Reports have been coming in of nice rainbows being caught at Spofford Lake (Chesterfield), Swanzey Lake (Swanzey), and Silver Lake (Harrisville). I also heard that a couple anglers did well at Nubanusit Lake (Hancock/Nelson) over the weekend, landing some landlocked salmon, smallmouth bass, and rainbow trout. Remember, it always pays to bring a spinning rod and some bass tackle in the event that the trout aren't biting. – Gabe Gries, Regional Fisheries Biologist
Southeast NH/Merrimack Valley
After receiving reports from concerned anglers regarding their fishing experiences at Baxter Lake in Rochester over last year and this season, we conducted a warm water community survey to evaluate the condition of the fishery there. Several species were captured during the survey, including largemouth and smallmouth bass, American eel, common sunfish, yellow perch, golden shiner, white sucker, and banded killifish. This year's recruitment rate of largemouth bass appears to be very good, however, we did not observe any young-of-the-year smallmouth bass. The lack of YOY smallies may be attributed to them seeking deeper, cooler water in which our sampling technique isn't too effective.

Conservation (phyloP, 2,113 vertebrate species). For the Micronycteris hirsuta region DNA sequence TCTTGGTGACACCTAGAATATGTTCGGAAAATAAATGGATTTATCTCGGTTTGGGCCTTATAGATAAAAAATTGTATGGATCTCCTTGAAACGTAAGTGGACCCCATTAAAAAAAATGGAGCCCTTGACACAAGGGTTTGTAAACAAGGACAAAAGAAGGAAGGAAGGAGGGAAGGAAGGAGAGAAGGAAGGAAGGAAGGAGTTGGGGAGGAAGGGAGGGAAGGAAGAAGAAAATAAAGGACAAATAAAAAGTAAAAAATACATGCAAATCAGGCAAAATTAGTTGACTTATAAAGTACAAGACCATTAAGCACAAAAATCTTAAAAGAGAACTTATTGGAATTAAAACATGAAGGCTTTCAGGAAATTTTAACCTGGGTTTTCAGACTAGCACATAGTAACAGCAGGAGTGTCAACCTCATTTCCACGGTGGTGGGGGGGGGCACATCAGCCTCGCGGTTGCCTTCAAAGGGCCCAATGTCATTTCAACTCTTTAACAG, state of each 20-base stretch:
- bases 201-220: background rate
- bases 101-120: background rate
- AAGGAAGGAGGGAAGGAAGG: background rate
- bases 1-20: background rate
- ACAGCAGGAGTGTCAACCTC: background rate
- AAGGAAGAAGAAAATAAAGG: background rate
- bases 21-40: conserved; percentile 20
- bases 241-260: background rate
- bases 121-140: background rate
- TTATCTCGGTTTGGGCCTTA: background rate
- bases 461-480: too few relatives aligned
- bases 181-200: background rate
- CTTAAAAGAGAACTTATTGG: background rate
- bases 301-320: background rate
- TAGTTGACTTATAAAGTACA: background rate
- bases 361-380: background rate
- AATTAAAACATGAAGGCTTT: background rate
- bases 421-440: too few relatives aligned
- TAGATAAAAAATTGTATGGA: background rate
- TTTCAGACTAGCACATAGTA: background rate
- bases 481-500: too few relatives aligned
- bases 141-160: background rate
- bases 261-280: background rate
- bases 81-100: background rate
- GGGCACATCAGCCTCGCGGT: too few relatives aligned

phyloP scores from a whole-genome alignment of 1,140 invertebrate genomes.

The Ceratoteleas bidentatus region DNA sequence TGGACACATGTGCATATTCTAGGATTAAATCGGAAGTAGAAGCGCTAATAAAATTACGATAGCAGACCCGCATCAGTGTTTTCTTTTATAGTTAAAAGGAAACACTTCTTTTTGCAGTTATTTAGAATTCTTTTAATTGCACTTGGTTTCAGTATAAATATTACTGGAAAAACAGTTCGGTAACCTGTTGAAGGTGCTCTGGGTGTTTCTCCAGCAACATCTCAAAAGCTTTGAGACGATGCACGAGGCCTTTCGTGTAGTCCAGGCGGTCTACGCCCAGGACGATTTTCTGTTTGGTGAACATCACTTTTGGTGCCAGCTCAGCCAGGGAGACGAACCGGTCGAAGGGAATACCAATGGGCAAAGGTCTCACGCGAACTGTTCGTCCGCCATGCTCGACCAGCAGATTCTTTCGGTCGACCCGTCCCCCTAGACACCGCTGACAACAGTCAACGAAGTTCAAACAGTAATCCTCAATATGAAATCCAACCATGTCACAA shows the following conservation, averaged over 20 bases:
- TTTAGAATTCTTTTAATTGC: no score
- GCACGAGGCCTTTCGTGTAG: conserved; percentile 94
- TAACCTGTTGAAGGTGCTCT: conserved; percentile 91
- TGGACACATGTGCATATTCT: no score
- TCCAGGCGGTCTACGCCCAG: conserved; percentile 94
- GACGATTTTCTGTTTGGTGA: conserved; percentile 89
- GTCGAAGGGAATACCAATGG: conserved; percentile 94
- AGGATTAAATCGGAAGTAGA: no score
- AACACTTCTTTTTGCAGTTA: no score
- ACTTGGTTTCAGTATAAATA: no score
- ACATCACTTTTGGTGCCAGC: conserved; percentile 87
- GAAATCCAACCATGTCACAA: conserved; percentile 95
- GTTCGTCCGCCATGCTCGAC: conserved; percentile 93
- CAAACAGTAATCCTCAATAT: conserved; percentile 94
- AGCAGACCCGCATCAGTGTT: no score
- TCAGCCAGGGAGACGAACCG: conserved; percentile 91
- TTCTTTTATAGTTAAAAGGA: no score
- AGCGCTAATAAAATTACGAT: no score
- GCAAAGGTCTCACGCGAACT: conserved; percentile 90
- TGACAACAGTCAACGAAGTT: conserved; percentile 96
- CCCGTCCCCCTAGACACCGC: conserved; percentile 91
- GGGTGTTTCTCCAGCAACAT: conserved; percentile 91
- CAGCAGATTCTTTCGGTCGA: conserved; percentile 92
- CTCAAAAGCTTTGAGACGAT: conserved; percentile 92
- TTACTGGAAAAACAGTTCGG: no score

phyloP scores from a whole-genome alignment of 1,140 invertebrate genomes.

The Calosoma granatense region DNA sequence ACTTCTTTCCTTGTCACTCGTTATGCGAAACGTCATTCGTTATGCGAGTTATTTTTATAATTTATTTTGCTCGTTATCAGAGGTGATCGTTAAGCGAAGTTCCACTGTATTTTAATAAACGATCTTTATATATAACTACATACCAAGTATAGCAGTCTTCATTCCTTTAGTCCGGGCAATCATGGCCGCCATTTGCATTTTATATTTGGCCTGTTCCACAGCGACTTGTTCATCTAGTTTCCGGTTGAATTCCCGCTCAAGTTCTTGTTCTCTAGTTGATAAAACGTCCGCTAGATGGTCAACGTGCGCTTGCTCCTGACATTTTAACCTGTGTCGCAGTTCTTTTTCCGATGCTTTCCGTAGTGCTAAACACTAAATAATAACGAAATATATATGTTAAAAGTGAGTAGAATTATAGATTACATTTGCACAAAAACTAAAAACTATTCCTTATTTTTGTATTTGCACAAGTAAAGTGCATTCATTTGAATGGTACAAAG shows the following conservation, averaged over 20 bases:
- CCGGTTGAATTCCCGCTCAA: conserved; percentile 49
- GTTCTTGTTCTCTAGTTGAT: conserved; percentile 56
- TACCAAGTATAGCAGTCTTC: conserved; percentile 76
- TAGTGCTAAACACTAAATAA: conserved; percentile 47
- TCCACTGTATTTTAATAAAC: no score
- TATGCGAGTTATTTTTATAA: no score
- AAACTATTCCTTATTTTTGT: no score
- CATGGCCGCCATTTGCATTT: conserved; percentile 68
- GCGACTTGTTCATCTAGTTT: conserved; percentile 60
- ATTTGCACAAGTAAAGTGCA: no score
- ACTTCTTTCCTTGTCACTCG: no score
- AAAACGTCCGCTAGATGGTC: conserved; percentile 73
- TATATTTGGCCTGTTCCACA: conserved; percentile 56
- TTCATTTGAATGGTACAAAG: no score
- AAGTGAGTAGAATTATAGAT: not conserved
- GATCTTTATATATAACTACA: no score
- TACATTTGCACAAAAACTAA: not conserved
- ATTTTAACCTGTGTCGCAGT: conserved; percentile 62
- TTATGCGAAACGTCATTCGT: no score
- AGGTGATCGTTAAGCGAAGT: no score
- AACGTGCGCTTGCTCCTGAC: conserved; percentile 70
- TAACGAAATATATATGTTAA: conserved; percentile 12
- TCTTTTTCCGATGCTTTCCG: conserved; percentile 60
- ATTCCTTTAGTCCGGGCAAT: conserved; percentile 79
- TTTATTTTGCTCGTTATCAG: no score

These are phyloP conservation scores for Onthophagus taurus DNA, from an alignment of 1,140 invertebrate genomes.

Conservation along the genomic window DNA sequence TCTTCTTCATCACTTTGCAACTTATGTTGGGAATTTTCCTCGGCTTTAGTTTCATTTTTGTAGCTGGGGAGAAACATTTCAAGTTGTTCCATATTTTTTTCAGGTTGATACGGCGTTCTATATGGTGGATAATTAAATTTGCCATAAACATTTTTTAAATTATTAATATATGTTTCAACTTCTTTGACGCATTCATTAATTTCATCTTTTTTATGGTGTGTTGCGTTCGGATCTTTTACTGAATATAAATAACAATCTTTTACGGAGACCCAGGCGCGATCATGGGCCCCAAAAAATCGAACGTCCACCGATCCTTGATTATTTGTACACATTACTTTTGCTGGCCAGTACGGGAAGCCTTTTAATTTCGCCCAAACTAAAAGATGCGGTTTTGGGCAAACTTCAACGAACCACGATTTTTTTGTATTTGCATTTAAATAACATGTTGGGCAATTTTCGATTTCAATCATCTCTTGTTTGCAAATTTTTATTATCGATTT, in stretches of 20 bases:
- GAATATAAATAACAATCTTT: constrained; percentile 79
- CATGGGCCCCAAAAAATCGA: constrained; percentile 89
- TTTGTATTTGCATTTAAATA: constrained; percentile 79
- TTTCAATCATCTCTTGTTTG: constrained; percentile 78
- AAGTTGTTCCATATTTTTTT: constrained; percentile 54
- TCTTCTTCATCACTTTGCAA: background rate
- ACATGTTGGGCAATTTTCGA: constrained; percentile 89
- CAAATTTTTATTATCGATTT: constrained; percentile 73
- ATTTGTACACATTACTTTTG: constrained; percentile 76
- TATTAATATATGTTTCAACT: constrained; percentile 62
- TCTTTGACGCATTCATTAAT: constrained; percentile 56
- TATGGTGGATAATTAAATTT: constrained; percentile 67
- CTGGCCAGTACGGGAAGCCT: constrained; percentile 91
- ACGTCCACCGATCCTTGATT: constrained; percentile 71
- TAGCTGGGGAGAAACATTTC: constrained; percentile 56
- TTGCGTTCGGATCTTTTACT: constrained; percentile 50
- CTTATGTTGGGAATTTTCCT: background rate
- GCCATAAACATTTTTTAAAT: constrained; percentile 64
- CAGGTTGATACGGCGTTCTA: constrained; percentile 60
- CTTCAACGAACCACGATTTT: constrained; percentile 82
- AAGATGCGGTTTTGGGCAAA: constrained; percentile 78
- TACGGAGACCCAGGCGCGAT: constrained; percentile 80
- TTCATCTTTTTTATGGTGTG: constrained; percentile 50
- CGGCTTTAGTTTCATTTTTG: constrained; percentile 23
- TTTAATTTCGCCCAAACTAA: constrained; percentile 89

Mature largemouth and smallmouth bass were in good condition and somewhat abundant in locations with nearby structure (rocky areas, vegetated coves, shoreline with quick dropoffs, fallen trees, overhanging bushes, etc.). We captured both of these species in excess of 18 inches and 2.5 pounds. Some larger portions of the waterbody lacked habitat complexity and essentially consisted of barren sand flats. These areas contained very few fish of any species.
A survey was also conducted on Sunrise Lake in Middleton to evaluate the resurgence of fish species after the waterbody was dewatered for a large-scale dam repair in 2008. The fishery will take some time to return to the level it once was, but we did see some good indications of its recovery. The success of this year’s largemouth and smallmouth bass and yellow perch spawn appears to have been very good. Smaller common sunfish, white sucker, golden shiner, and American eels were also captured. – Ben Nugent, Regional Fisheries Biologist
This past week I was reminded of how exciting mackerel fishing is for kids (and adults). Aboard a boat this weekend I watched kids get excited seeing the school of mackerel swim by the boat, and most every cast ended with another fish flopping wildly on deck. They may not be a prize fish you’ll go home and boast about, but fishing for mackerel is much more action then you will get groundfishing. Mackerel are voracious and will strike most small lures; the most commonly used are one-ounce diamond jigs or mackerel trees. Boat fishing is usually more successful than shore, but shore fishing is not out of the question. Great Island Common in Newcastle is one of the more productive shore fishing sites for mackerel and there is a playground and beach on site. Bring your grill and have a picnic of freshly caught mackerel!
For seashore fishing sites and tips, download our coastal fishing guide: www.fishnh.com/marine/marine_PDFs/seacoast_TMF_guide.pdf – Rebecca Heuss, Marine Biologist